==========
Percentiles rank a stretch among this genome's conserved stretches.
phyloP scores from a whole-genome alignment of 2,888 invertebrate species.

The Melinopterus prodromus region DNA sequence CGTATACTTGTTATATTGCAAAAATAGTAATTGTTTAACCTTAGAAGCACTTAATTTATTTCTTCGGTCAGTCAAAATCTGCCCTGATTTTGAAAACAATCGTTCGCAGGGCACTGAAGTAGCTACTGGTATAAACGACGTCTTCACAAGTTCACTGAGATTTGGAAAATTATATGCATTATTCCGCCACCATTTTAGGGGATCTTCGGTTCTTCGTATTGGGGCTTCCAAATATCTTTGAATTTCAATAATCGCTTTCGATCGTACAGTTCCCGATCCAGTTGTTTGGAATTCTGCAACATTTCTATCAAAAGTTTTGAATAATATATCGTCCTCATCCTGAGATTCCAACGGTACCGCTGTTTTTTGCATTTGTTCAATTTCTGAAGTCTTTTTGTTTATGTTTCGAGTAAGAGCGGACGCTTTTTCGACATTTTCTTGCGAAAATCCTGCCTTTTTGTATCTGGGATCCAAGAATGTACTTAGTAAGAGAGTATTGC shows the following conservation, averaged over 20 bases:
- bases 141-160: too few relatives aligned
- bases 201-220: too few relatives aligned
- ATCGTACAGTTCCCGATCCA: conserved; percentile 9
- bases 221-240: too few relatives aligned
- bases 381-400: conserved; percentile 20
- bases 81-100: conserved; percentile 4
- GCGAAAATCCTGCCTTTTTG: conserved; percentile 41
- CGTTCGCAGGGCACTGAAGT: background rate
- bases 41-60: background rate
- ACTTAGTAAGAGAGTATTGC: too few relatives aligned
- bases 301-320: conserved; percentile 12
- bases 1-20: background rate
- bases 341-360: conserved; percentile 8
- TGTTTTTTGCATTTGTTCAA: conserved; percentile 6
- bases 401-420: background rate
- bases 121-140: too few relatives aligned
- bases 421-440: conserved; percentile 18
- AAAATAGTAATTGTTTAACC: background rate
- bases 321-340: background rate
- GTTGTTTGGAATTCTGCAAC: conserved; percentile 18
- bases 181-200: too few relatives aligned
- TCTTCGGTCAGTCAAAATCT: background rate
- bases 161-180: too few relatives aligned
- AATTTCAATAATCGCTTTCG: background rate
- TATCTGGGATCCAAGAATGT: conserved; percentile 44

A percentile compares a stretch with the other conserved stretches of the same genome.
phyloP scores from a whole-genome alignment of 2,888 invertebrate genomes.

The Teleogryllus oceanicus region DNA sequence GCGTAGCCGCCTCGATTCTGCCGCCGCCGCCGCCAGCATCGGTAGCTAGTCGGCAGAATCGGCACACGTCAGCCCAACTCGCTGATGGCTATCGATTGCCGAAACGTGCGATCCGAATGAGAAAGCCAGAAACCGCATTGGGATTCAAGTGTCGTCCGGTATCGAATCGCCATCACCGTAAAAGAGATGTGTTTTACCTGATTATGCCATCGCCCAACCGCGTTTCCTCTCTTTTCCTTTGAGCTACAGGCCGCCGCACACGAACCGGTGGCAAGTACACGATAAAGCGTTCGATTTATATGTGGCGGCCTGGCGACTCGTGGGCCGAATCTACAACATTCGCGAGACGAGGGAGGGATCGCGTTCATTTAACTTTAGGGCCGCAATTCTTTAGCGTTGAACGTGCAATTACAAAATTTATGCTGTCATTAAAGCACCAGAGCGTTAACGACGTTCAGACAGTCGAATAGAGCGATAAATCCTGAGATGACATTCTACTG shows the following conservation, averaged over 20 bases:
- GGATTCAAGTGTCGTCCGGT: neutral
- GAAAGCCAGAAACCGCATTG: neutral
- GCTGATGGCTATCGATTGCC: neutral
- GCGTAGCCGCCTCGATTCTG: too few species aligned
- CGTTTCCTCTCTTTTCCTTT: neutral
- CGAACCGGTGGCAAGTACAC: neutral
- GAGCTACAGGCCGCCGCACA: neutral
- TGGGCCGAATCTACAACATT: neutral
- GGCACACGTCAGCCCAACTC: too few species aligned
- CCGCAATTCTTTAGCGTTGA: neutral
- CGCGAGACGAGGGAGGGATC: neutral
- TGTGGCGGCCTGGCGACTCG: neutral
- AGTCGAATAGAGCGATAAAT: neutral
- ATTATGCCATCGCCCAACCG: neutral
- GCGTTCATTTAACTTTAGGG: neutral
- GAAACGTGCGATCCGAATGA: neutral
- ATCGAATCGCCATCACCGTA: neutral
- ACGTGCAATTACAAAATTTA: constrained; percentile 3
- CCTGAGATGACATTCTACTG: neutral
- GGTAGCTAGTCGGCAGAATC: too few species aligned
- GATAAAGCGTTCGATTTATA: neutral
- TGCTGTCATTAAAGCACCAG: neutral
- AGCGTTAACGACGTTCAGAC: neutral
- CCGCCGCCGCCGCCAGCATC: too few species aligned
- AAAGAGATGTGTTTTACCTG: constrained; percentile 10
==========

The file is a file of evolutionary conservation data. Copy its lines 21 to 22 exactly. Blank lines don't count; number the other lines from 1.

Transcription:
- AAAATAGTAATTGTTTAACC: background rate
- bases 321-340: background rate